7 Reasons to Read Crime Novels

Reason to read crime novels - By Joel Goldman

A guest post by

Do you read crime novels? People have all sorts of reasons for steering clear of thrillers, everything from being all farty about the gore side of things to preferring rom-coms or chick-lit. But dyed in the wool lovers of thrills and spills swear by the crime novel, and they sell in their billions. They cross the line from print to TV, attracting vast audiences. And top suspense authors live high above the rest of us mere mortals, superstars of the written word sitting atop silvery clouds of fame and fortune.

There has to be something pretty profound going on for thrillers to be so popular. If you’ve avoided them like the plague so far, how about giving ’em a whirl? What’s the worst that can happen? A few sleepless nights, perhaps? Here are my top seven reasons for reading crime novels.

7 reasons to read crime novels

Number one, the best crime novels give your brain a serious workout

Keeping your brain stimulated through learning is a prime suspect in keeping it healthy, in good working order. OK, reading isn’t as effective as exercise for brain health, but it’s still pretty damn good.

Here’s the science bit. According to research by the Proceedings of the National Academy of Sciences, older readers who read regularly are 2.5 times less likely to develop Alzheimer’s. It appears there’s a genuine correlation between intellectual activities like reading and prevention of a truly awful disease. As ABC News says:

The new research, which appears in the Proceedings of the National Academy of Sciences, found elderly people who regularly read or play mentally challenging games are 2 ½ times less likely to have the debilitating illness, which affects 4 million Americans.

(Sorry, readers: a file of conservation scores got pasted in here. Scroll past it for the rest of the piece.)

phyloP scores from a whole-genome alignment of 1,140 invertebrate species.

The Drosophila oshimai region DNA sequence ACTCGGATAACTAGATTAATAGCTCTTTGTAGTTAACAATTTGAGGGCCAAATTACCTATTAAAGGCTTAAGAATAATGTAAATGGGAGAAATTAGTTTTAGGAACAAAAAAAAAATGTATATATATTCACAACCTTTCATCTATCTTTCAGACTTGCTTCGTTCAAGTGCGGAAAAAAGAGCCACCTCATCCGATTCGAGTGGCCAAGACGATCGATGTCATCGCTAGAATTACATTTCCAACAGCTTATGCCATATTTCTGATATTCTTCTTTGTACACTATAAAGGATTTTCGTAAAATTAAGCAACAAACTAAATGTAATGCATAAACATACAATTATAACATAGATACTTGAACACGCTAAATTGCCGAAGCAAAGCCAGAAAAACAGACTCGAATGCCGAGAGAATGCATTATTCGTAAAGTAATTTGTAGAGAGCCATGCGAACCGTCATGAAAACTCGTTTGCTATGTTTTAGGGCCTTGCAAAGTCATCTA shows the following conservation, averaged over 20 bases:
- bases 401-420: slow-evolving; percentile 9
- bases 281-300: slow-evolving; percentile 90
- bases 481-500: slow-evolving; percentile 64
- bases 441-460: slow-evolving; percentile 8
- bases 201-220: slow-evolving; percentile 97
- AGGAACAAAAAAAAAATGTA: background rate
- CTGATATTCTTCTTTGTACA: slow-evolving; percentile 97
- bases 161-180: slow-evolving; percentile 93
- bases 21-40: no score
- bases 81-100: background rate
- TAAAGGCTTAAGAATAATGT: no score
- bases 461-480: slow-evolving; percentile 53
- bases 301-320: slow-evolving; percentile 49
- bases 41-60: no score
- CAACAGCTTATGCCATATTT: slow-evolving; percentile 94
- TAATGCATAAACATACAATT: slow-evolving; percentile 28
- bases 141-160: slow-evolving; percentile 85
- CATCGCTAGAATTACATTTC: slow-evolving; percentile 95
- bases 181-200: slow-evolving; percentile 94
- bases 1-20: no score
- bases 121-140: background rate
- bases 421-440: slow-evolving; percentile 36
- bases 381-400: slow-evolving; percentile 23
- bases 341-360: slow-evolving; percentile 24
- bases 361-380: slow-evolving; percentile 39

The study’s main author, Dr. Robert Freidland, claims people who don’t exercise their gray matter stand a chance of losing brain power.The new report questions 193 people about their participation in 26 different hobbies. The list included physical activities, like gardening and knitting, intellectual hobbies like reading, and passive ones such as television viewing.

Two, the social side of reading

Reading itself might be a solitary pursuit but there’s a growing body of readers setting up reading groups, swapping tomes and getting together to discuss books and authors.

In Britain there’s even a trend for leaving books anonymously on buses and trains, in telephone booths, on benches in public parks and so on, so their fellow readers can pick them up and enjoy them. Far from killing the printed book, the ebook revolution is spreading the joy of reading even wider, whether it’s via Kindle or a ‘real’ book.

Here’s what The Guardian newspaper says about the rise and rise of book groups in Britain alone:

It is hard to know precisely how many book clubs there are, because so many of them are informal networks. But Professor Jenny Hartley, author of The Reading Groups Book, thinks there could be as many as 50,000.

There are reading groups devoted to football, horror, and crime books. There are groups in prisons, groups for men, groups who dress up in clothing appropriate to the book, groups who cook for each other, lesbian groups and radical groups.

All you need to do is listen to BBC Radio 4 for a week and there’s usually at least one top suspense author’s work reviewed or an author of some of the best crime novels currently on bookshop shelves interviewed. Last week it was Lee Child. Read thriller books and you’ll never be short of something to talk about, and your audience of fellow crime readers will be impressively large.

Three, the best detective novels are so beautifully written

It isn’t all about how much blood and gore you can stuff into a thriller. Or not very often, although there are plenty of blood-fests around if that’s what you want.

The greatest crime authors write with flair and style. They create scenes so real and compelling you feel you’re actually there, hovering behind the protagonist watching what comes next. They’re eloquent, imaginative and wonderfully creative. It takes some serious skill to craft a plot so complex and sticky that, as a reader, you’re genuinely surprised by the outcome. If you appreciate great writing, there are plenty of crime novels that fit the bill. The genre is full to the brim with them.